They find a man in the sea from Tory (Toraigh). He was cast there as punishment. He asks them to throw their wealth into the ocean. He prophesies that they will "reach their country, it will be sage thus; though you will meet your enemies, you will not slay them."


They finally make it back to the original island of the murderers. Máel Dúin recounts the marvels that God has revealed to them on their journey. They all make peace.


Intertextuality is the relationship between texts, in the way similar or related texts influence, reflect, or differ from each other. The Voyage of Máel Dúin, contains motifs elected in other immrama such as: the Voyage of Bran and the Voyage of Saint Brendan.

Christian Elements

The numbers three (associated with the Holy Trinity), seven, and forty (is the number of days it rained during Noah's flood) appear throughout the voyage. It often takes three days for the ship to travel from one island to the next. They remain at some islands for three days.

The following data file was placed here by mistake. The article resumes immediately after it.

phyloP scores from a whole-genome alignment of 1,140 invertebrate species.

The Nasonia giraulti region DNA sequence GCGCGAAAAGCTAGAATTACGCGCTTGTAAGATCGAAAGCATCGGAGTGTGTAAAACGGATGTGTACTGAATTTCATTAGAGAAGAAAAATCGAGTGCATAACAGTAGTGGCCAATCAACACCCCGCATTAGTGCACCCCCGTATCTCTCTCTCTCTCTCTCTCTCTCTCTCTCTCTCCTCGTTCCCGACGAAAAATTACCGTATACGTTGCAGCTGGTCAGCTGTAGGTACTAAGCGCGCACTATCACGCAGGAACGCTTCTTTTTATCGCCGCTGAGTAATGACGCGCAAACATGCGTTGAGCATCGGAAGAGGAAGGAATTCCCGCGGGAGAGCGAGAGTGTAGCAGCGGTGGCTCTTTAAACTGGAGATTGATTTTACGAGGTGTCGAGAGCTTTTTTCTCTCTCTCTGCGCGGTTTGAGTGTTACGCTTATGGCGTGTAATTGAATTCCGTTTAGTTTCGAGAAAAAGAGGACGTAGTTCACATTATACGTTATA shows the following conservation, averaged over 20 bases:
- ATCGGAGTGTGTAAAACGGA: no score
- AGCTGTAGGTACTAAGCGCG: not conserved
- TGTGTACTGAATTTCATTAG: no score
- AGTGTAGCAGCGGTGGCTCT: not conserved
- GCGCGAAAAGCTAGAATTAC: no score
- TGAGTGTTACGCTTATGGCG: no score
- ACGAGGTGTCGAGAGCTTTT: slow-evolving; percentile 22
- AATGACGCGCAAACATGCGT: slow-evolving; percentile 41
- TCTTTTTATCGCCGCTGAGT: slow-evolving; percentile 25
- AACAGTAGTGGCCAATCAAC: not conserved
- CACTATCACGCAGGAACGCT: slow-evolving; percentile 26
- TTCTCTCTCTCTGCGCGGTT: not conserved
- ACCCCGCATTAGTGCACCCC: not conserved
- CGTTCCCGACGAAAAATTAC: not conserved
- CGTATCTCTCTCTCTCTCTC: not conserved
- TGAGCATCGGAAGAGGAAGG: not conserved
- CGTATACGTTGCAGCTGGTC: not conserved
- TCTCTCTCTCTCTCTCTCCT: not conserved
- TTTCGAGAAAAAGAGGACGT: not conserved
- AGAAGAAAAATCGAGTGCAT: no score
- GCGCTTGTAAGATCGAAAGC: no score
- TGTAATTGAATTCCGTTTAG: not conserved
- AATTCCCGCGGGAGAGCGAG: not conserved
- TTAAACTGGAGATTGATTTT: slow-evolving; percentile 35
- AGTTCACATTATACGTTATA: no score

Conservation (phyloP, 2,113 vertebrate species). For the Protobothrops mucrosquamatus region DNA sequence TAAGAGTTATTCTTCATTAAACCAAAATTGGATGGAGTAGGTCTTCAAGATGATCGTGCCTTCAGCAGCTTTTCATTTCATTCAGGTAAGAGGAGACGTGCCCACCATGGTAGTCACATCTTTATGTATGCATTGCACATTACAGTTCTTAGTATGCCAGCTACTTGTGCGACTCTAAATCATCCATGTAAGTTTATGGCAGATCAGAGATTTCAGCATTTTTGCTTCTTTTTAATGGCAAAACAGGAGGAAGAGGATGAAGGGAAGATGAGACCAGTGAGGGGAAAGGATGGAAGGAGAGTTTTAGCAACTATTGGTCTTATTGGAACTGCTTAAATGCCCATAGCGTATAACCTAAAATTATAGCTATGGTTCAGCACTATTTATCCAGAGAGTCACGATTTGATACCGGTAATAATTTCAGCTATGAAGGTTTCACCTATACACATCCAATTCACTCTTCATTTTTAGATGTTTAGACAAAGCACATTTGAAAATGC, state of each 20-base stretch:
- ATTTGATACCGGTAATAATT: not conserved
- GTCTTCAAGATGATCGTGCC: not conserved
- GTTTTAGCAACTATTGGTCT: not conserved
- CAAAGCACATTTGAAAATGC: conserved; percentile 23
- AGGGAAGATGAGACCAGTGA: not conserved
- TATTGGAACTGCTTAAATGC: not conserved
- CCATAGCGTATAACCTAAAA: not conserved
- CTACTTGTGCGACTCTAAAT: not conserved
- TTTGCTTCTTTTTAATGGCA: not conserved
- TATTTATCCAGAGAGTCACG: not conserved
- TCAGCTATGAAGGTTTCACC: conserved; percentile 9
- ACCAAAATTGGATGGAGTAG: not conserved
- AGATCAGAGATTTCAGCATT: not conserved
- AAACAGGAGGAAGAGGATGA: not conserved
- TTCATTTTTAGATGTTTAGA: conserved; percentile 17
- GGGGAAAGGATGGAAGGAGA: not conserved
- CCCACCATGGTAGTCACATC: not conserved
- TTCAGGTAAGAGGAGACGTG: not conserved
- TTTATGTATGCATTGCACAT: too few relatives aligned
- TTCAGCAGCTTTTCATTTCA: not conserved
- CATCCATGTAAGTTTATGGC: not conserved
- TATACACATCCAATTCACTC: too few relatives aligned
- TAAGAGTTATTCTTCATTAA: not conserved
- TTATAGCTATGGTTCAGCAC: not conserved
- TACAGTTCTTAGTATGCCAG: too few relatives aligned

During his immram, Máel Dúin has a Christian conversion experience. He also loses his three foster brothers at different points along the way, allowing him to finally reach the marauders who killed his father and whom he initially set out to kill in revenge. However, as he has incorporated a new, Christian element into his personality he does not kill them but instead forgives them before returning home.

Hans Oskamp suggests that Mael Duin is the earliest imramm to use Christian and non-Christian elements indiscriminately.[5] Elva Johnston pointed out that the delay caused by the extra passengers gives Máel Dúin time to reconsider his intended revenge, and is therefore instrumental in his salvation.[6] Mael Dúin's gratitude to God for preserving him in the face of the many dangers encountered on the voyage transcends his need for vengeance.[7]